Has a speeding chunk of space rock smashed through your roof? Perhaps it's shown on this intriguing map of meteorite landings.
First off, yes, the illustration above is bombastic and has little to do with the reality of meteors hitting earth. But have you ever seen a more rockin' piece of stock art? Just take a moment to bask in its DEATH IS UPON US awesomeness. Hug the wife and kids. Double-check your will.
Now, calmly, turn your eyes to this less explosive but nevertheless intriguing map of "500 Years of Witnessed Meteors." Made by Adam Pearce, from Chicago, the space-based cartography shows meteors that survive the fiery friction of the atmosphere, smash into the earth and are recovered by meteorite hunters.
"I spent about 30 hours on the map," Pearce says. "It took me a surprisingly long time before I learned that 'metor' was not the correct spelling; I think there are still some typos in my code."
The interactive map is only a partial sampling of the 45,716 meteorites on record with the Meteoritical Society. "The vast majority of those are fragments found in Antarctica and other remote locations like Western Australia and the Sahara," he says. "Only about 1,107 have a recorded sighting associated with them and of those I was able to find pictures for 605. Since the map is intended for the public and not professionals, I chose to show only the 605 with the most information associated with them."
Each circle represents a space rock that cratered on Earth. Larger circles indicate heavier masses, and the colors are clues to when they landed (yellow is oldest, red the most recent). Move the mouse over each strike zone to see a photo of the extraterrestrial interloper as it appears in the Encyclopedia of Meteorites.
Notable meteorites include the one in 2003 that "crashed through the two-story home of Ray and Judy Fausset, who were not at home at the time," according to one account. "Neighbors said that they heard a 'terrific noise.'... The main mass of the meteorite was found in the crawl space under the house." There's also this 1992 baby that thudded down in Peekskill, New York, busting up the trunk of a sweet Chevy Malibu:
Insurance probably didn't cover that, but a local woman was able to make up for the damage by selling the meteorite to dealers for $69,000.
The map most definitely includes the 1954 interplanetary softball that clipped Ann Hodges, the only known victim of a meteor strike in world history. Hodges was napping on the couch in her house in Sylacauga, Alabama, when a gnarly 12-pound stone broke through her roof and nailed her on the thigh, leaving an ugly welt. The poor woman later suffered a nervous breakdown, with her ex-husband saying she "never did recover" from her cosmic beaning.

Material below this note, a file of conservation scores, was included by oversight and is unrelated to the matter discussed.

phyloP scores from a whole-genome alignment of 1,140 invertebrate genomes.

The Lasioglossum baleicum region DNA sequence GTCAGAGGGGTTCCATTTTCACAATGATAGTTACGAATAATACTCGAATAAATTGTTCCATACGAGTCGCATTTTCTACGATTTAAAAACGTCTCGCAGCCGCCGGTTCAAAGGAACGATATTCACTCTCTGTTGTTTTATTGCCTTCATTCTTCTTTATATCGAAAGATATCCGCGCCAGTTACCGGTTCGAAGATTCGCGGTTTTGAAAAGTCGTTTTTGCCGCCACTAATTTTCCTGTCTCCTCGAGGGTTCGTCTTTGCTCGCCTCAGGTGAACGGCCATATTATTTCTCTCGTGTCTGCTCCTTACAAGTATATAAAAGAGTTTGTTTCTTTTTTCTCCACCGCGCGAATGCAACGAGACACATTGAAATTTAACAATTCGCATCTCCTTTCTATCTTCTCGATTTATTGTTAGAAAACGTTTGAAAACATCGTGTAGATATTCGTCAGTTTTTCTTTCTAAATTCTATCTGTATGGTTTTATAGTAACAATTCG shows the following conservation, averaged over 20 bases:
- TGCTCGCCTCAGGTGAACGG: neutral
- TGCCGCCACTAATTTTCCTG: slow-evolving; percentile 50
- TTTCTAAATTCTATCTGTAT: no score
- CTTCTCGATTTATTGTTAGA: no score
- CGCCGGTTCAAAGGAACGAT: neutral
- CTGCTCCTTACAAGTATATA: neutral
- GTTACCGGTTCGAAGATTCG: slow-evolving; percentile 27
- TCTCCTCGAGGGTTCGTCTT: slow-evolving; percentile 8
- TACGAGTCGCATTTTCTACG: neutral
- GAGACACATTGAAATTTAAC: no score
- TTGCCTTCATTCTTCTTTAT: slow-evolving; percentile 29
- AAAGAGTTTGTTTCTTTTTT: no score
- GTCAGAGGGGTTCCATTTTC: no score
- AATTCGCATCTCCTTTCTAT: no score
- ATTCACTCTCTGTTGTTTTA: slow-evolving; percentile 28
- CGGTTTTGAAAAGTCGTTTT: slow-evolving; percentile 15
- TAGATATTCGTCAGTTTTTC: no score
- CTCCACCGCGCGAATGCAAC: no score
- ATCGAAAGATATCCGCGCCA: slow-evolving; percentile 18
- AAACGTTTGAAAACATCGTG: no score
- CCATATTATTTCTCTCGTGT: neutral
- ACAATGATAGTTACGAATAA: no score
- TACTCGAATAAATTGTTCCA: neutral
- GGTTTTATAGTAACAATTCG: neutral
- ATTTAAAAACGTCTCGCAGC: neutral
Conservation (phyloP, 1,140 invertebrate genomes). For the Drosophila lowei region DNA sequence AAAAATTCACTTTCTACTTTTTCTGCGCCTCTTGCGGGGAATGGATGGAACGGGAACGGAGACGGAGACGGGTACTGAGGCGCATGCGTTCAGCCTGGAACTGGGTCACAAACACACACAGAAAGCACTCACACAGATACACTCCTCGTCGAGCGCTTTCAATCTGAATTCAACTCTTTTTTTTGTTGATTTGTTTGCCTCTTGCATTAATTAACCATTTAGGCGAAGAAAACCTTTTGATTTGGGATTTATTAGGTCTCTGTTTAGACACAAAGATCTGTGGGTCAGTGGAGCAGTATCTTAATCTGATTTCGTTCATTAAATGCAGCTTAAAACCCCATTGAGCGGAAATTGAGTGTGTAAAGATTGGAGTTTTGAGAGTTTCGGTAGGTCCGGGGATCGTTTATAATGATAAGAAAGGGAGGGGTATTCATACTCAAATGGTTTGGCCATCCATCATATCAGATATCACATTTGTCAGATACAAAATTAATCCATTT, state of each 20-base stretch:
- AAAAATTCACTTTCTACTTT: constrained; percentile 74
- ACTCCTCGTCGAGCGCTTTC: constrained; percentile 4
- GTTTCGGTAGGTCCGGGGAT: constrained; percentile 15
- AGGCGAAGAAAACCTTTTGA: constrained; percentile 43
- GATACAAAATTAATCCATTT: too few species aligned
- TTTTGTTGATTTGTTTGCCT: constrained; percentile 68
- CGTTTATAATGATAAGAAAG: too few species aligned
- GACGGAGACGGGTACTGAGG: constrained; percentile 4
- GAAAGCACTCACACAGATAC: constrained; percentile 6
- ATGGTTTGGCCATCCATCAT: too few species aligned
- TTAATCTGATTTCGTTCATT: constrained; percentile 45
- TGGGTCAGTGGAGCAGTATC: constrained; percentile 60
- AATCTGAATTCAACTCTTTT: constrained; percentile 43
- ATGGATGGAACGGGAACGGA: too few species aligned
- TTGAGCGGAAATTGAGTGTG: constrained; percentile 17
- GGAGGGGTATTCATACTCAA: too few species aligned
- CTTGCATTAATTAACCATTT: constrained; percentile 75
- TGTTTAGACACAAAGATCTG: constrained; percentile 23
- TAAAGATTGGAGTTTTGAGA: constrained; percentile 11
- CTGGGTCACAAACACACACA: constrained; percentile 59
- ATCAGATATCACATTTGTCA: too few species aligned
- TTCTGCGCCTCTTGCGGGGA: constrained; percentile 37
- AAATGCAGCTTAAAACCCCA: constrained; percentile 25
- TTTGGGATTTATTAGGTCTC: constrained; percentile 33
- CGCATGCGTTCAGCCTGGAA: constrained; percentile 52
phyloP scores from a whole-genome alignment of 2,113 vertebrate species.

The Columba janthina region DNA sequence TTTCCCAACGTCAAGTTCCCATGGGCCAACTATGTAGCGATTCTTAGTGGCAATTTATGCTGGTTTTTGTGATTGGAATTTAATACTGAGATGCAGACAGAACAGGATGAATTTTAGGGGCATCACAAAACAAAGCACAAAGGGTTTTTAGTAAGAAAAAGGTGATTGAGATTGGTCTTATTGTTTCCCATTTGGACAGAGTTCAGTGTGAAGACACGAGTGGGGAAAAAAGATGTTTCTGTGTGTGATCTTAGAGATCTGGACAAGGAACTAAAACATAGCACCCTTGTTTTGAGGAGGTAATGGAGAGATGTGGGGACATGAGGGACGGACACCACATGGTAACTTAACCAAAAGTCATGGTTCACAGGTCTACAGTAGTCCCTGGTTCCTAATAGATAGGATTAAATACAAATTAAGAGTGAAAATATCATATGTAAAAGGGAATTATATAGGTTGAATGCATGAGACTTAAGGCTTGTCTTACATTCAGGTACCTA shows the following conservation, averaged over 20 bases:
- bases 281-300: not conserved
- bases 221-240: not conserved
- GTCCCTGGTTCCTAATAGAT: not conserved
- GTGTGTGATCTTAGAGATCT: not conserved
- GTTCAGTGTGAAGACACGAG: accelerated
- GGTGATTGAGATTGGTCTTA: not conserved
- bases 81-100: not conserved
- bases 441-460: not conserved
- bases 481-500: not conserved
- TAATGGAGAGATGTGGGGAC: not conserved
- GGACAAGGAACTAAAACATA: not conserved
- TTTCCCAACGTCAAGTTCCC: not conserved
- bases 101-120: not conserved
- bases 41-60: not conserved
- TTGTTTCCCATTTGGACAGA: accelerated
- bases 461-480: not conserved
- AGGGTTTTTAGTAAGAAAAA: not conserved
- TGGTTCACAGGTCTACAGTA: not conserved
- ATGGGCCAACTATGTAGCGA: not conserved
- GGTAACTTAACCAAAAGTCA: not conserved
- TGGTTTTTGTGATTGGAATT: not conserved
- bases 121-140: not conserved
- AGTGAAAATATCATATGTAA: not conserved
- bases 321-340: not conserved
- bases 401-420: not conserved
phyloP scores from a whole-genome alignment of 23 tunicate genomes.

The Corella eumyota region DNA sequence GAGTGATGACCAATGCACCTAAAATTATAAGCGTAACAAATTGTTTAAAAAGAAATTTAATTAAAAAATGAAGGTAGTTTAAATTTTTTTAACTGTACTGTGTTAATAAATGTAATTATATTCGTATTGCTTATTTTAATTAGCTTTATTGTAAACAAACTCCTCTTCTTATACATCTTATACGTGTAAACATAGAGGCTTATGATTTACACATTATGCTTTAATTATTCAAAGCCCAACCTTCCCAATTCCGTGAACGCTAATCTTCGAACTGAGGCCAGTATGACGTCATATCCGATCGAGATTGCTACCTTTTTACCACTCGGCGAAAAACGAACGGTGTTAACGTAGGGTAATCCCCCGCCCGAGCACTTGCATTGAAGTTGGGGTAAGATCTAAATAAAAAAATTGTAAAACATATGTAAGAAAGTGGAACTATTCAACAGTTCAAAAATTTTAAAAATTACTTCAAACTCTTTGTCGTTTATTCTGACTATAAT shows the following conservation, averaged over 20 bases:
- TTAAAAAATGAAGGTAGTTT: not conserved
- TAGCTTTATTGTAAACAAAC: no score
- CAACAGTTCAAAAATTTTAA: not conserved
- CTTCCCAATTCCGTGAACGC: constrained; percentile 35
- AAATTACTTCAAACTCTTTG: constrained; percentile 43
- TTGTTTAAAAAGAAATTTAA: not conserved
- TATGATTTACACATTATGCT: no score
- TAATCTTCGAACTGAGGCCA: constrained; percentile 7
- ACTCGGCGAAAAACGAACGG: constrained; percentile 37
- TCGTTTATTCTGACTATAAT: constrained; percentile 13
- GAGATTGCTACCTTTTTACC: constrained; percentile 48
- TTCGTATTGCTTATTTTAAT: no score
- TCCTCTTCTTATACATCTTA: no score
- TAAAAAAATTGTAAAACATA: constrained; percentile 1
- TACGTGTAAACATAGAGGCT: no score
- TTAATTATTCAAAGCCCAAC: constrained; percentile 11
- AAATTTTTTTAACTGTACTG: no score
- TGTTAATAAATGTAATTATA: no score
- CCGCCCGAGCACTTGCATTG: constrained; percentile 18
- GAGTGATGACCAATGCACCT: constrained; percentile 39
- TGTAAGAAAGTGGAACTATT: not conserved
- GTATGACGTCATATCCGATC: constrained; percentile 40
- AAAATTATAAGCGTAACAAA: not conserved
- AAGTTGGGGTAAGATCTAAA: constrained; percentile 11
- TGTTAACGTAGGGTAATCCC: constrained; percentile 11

The distribution seems to indicate that more meteorites have been found in the central United States, Europe, India, Nigeria and Japan. But perhaps that's just because these are regions with decent population sizes that are prone to noticing blazing fireballs in the sky. Notice the relative lack of meteorites in largely uninhabited spaces in Canada, Australia and the Amazon. Light pollution might also be dampening meteorite discoveries in big urban areas, like along the Atlantic and California coasts.
I asked Pearce if anything jumped out at him about the map. He wrote back:
The most interesting pattern I've seen: Our record of witnessed meteorites tracks the spread of Western civilization. If you select a small slice of the Year histogram and slowly drag it to the right, yellow dots (indicating earlier impacts) pop up in Europe, increasing in frequency after Galileo and Newton et al. Along with imperialism, orange dots start to appear in India and the Eastern seaboard of the U.S. Just looking at the U.S., the western-most red dot moves farther and farther west with the population of the U.S. over time. A similar pattern occurs in the rest of the world as the sighting rate in areas on the periphery increases during the 19th and 20th centuries.
Typing this out it seems sort of obvious and expected, but it is very exciting seeing these patterns emerge 'organically' from the data. It also raises an interesting questions about the broader historical record: Billions of people have lived and died without leaving any records of meteors they surely witnessed; what other things do we not know about their lives?
Has this research made Pearce nervous about get knocked on the noggin? He jokes, "It makes me worried about leaving the house at all!"